So many words have been written about recent political events that it’s sometimes easy to overlook that other crucial part of newsgathering: photography. But for the camera-wielding pros who regularly cover the Hill, the Trump era has created a great deal of opportunity—and a lot of stress. “You don’t realize the intensity until the day is done,” says Amanda Andrade-Rhoades, a freelance photographer for outlets such as Bloomberg and the New York Times. “I’ll go for hours and hours and hours, and then at the end of the day I’m like, oh, my God—I’m starving and my legs are shaking from the adrenaline.”
Washington has always been a crucial source of photojournalism, of course, but the combination of social media and the Trump era has significantly boosted demand. “Politics has moved in front of celebrity at this point in time,” says Lori Reese, director of archive sales for the New York–based photo agency Redux Pictures. “It’s very, very competitive.”
During the recent impeachment hearings, for example, Andrade-Rhoades usually arrived before the witnesses got there, and she stayed as long as the hearings lasted, running in and out of the room to file photos as the day progressed. With 40 or so other photographers snapping away, the news value of a particular image tends to be short.
But it’s not just about being first. For a photo to really break through, it has to capture something viewers can connect to, as with recent viral photos of Nancy Pelosi clapping sarcastically at Trump and Gordon Sondland smirking at the camera on the day he testified before the House Intelligence Committee. “A lot of it is showing a genuine human feeling,” says Andrade-Rhoades. “So much of the time, our politicians can be very scripted and controlled.”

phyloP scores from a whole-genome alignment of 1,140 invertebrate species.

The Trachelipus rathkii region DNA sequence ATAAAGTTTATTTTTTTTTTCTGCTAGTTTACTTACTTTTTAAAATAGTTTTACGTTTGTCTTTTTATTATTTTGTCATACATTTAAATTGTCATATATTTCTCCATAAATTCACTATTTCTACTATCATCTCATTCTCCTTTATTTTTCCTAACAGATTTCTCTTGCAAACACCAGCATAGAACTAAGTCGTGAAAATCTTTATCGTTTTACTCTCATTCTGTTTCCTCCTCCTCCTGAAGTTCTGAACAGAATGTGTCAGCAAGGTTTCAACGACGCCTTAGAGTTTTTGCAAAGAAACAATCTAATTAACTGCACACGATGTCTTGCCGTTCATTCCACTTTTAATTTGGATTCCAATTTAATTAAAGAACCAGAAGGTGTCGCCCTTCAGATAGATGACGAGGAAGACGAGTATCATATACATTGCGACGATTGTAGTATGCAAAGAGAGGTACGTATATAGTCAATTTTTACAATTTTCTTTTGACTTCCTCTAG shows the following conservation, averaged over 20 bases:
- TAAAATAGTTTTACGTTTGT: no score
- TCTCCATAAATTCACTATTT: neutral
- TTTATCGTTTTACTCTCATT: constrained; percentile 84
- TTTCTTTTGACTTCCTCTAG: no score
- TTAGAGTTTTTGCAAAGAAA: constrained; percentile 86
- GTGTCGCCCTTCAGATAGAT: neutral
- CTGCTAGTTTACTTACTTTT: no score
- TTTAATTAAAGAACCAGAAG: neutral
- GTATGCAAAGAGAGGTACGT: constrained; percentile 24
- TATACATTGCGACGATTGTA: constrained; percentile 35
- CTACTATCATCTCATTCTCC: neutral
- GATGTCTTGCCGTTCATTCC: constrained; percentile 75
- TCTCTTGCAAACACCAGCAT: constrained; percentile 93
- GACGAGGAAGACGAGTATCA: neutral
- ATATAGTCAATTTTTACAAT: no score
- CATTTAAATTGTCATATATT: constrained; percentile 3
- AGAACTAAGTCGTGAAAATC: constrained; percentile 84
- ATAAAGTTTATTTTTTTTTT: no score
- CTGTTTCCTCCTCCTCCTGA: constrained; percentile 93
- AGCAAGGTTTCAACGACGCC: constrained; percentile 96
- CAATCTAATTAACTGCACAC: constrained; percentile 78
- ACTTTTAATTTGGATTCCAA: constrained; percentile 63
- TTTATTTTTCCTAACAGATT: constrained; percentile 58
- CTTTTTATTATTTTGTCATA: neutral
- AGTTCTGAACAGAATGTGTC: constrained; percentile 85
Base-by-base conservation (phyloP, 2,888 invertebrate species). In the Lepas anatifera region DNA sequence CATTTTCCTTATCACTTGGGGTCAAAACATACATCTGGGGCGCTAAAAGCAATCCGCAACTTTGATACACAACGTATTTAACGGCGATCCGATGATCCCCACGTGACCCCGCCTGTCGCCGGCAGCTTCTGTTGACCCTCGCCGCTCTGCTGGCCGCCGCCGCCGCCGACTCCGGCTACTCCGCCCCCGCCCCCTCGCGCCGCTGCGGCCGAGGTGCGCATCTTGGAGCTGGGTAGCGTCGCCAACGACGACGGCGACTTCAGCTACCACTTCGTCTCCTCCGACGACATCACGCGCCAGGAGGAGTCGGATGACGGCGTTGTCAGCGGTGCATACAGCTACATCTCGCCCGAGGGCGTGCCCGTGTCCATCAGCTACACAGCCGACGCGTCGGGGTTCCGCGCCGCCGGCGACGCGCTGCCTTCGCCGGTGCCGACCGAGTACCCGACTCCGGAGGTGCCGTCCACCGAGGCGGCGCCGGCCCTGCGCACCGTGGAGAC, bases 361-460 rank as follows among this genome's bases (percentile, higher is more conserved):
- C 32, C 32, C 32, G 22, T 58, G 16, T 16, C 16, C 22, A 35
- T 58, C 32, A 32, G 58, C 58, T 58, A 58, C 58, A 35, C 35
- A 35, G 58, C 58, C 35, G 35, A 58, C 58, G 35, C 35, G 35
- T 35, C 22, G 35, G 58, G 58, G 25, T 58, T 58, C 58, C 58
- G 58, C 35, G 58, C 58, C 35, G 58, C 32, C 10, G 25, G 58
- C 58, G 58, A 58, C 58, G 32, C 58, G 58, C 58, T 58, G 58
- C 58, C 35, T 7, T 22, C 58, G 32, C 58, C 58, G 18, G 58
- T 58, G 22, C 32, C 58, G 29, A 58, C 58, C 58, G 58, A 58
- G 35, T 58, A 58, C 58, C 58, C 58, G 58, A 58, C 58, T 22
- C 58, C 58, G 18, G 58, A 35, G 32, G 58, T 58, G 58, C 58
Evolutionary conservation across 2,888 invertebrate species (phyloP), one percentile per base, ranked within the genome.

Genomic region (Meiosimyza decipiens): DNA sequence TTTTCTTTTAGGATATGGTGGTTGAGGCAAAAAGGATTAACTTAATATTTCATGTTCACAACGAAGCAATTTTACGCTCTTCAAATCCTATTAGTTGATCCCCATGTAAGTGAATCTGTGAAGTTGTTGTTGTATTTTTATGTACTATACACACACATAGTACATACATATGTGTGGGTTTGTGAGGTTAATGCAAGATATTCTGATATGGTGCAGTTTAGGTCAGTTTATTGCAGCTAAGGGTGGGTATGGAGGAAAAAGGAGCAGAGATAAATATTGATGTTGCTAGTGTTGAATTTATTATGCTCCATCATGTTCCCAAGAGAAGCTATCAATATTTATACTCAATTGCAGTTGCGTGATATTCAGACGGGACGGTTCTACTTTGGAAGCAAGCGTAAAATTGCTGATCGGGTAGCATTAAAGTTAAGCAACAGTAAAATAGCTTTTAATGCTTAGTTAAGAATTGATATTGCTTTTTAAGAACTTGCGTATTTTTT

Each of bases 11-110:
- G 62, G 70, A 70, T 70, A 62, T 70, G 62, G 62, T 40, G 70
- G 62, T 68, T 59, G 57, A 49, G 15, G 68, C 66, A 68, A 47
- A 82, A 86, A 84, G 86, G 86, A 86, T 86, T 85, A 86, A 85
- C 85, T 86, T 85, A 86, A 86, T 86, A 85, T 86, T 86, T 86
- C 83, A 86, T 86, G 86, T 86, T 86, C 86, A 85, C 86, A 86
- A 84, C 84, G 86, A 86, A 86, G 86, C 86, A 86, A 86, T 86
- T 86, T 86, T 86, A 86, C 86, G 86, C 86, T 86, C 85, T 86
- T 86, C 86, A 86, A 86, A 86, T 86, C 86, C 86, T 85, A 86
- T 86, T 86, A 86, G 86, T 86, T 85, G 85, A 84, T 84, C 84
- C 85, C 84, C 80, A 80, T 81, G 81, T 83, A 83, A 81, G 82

Though things can get heated when a scrum of photographers jostles to capture a potentially historic moment, the atmosphere mostly remains professional—which isn’t always the case in celeb-heavy cities like New York and Los Angeles. “Other areas are much more cutthroat and competitive than Washington,” says Samuel Corum, a freelance photographer who regularly contributes to Getty Images. “A lot of the time [in Washington], we are in very controlled situations or important locations where you can’t be pushing and shoving and yelling and screwing each other over.” Plus, a camaraderie has developed among the regulars. “We’re all working for different people, and we all want our shot,” says Andrade-Rhoades. “But we all look out for each other.”
This article appears in the February 2020 issue of Washingtonian.